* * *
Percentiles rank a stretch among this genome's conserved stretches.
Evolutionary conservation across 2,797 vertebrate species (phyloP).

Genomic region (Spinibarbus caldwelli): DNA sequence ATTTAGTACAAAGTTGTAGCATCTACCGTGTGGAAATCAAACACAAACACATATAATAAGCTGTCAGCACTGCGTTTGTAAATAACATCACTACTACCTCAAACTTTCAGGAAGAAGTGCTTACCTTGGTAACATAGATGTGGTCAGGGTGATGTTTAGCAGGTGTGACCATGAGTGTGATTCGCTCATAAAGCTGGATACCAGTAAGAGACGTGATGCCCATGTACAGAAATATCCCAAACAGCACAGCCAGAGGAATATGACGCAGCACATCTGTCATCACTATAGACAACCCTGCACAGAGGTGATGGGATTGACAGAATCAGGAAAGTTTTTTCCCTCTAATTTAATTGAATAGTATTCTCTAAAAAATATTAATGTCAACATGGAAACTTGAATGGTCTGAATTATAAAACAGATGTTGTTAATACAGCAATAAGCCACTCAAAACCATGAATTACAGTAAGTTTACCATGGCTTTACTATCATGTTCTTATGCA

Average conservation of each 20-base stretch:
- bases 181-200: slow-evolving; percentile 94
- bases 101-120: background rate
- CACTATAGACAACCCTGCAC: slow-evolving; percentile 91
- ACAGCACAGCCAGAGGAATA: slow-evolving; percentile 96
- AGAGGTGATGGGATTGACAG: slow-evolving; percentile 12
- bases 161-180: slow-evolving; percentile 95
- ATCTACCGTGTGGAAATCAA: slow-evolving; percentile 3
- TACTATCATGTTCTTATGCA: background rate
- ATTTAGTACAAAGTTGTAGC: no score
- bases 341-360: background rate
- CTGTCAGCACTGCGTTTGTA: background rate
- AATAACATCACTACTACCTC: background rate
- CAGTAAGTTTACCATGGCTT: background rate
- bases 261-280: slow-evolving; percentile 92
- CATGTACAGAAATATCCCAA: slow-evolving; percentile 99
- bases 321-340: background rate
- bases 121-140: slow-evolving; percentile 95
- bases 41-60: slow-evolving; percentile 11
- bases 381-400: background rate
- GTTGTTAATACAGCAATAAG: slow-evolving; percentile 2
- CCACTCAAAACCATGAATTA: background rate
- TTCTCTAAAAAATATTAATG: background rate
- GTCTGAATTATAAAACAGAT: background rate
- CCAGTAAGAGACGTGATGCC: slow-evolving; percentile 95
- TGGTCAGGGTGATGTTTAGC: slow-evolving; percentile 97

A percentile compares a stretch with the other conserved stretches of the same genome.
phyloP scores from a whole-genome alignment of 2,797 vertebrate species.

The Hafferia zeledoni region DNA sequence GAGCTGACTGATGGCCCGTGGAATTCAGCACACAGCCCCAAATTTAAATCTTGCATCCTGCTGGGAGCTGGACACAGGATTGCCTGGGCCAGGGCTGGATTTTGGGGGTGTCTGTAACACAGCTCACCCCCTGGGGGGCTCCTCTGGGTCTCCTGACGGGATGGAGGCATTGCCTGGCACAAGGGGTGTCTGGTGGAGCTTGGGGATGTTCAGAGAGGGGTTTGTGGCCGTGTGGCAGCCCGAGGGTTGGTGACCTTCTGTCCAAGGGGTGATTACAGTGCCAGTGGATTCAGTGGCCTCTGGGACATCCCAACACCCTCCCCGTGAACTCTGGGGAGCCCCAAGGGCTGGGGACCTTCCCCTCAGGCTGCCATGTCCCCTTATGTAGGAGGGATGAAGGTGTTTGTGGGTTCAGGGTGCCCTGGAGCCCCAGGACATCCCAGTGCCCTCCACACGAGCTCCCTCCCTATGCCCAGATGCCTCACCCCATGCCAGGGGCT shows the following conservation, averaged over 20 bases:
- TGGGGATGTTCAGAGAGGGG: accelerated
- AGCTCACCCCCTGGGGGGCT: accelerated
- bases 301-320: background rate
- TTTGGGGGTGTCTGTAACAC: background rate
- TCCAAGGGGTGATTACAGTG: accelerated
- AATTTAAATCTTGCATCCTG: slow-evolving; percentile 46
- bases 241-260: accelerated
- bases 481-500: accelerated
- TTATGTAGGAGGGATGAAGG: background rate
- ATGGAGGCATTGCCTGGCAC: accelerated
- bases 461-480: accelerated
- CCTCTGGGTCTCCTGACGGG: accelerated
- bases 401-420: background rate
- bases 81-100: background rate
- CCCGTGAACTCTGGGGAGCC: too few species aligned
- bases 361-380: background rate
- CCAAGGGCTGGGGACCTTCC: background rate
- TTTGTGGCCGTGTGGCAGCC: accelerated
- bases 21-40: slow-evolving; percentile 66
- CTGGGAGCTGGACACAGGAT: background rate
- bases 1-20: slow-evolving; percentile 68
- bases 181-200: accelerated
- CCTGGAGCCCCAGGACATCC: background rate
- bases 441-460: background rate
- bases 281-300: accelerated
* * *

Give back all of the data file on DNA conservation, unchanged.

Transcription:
Percentiles rank a stretch among this genome's conserved stretches.
Evolutionary conservation across 2,797 vertebrate species (phyloP).

Genomic region (Spinibarbus caldwelli): DNA sequence ATTTAGTACAAAGTTGTAGCATCTACCGTGTGGAAATCAAACACAAACACATATAATAAGCTGTCAGCACTGCGTTTGTAAATAACATCACTACTACCTCAAACTTTCAGGAAGAAGTGCTTACCTTGGTAACATAGATGTGGTCAGGGTGATGTTTAGCAGGTGTGACCATGAGTGTGATTCGCTCATAAAGCTGGATACCAGTAAGAGACGTGATGCCCATGTACAGAAATATCCCAAACAGCACAGCCAGAGGAATATGACGCAGCACATCTGTCATCACTATAGACAACCCTGCACAGAGGTGATGGGATTGACAGAATCAGGAAAGTTTTTTCCCTCTAATTTAATTGAATAGTATTCTCTAAAAAATATTAATGTCAACATGGAAACTTGAATGGTCTGAATTATAAAACAGATGTTGTTAATACAGCAATAAGCCACTCAAAACCATGAATTACAGTAAGTTTACCATGGCTTTACTATCATGTTCTTATGCA

Average conservation of each 20-base stretch:
- bases 181-200: slow-evolving; percentile 94
- bases 101-120: background rate
- CACTATAGACAACCCTGCAC: slow-evolving; percentile 91
- ACAGCACAGCCAGAGGAATA: slow-evolving; percentile 96
- AGAGGTGATGGGATTGACAG: slow-evolving; percentile 12
- bases 161-180: slow-evolving; percentile 95
- ATCTACCGTGTGGAAATCAA: slow-evolving; percentile 3
- TACTATCATGTTCTTATGCA: background rate
- ATTTAGTACAAAGTTGTAGC: no score
- bases 341-360: background rate
- CTGTCAGCACTGCGTTTGTA: background rate
- AATAACATCACTACTACCTC: background rate
- CAGTAAGTTTACCATGGCTT: background rate
- bases 261-280: slow-evolving; percentile 92
- CATGTACAGAAATATCCCAA: slow-evolving; percentile 99
- bases 321-340: background rate
- bases 121-140: slow-evolving; percentile 95
- bases 41-60: slow-evolving; percentile 11
- bases 381-400: background rate
- GTTGTTAATACAGCAATAAG: slow-evolving; percentile 2
- CCACTCAAAACCATGAATTA: background rate
- TTCTCTAAAAAATATTAATG: background rate
- GTCTGAATTATAAAACAGAT: background rate
- CCAGTAAGAGACGTGATGCC: slow-evolving; percentile 95
- TGGTCAGGGTGATGTTTAGC: slow-evolving; percentile 97

A percentile compares a stretch with the other conserved stretches of the same genome.
phyloP scores from a whole-genome alignment of 2,797 vertebrate species.

The Hafferia zeledoni region DNA sequence GAGCTGACTGATGGCCCGTGGAATTCAGCACACAGCCCCAAATTTAAATCTTGCATCCTGCTGGGAGCTGGACACAGGATTGCCTGGGCCAGGGCTGGATTTTGGGGGTGTCTGTAACACAGCTCACCCCCTGGGGGGCTCCTCTGGGTCTCCTGACGGGATGGAGGCATTGCCTGGCACAAGGGGTGTCTGGTGGAGCTTGGGGATGTTCAGAGAGGGGTTTGTGGCCGTGTGGCAGCCCGAGGGTTGGTGACCTTCTGTCCAAGGGGTGATTACAGTGCCAGTGGATTCAGTGGCCTCTGGGACATCCCAACACCCTCCCCGTGAACTCTGGGGAGCCCCAAGGGCTGGGGACCTTCCCCTCAGGCTGCCATGTCCCCTTATGTAGGAGGGATGAAGGTGTTTGTGGGTTCAGGGTGCCCTGGAGCCCCAGGACATCCCAGTGCCCTCCACACGAGCTCCCTCCCTATGCCCAGATGCCTCACCCCATGCCAGGGGCT shows the following conservation, averaged over 20 bases:
- TGGGGATGTTCAGAGAGGGG: accelerated
- AGCTCACCCCCTGGGGGGCT: accelerated
- bases 301-320: background rate
- TTTGGGGGTGTCTGTAACAC: background rate
- TCCAAGGGGTGATTACAGTG: accelerated
- AATTTAAATCTTGCATCCTG: slow-evolving; percentile 46
- bases 241-260: accelerated
- bases 481-500: accelerated
- TTATGTAGGAGGGATGAAGG: background rate
- ATGGAGGCATTGCCTGGCAC: accelerated
- bases 461-480: accelerated
- CCTCTGGGTCTCCTGACGGG: accelerated
- bases 401-420: background rate
- bases 81-100: background rate
- CCCGTGAACTCTGGGGAGCC: too few species aligned
- bases 361-380: background rate
- CCAAGGGCTGGGGACCTTCC: background rate
- TTTGTGGCCGTGTGGCAGCC: accelerated
- bases 21-40: slow-evolving; percentile 66
- CTGGGAGCTGGACACAGGAT: background rate
- bases 1-20: slow-evolving; percentile 68
- bases 181-200: accelerated
- CCTGGAGCCCCAGGACATCC: background rate
- bases 441-460: background rate
- bases 281-300: accelerated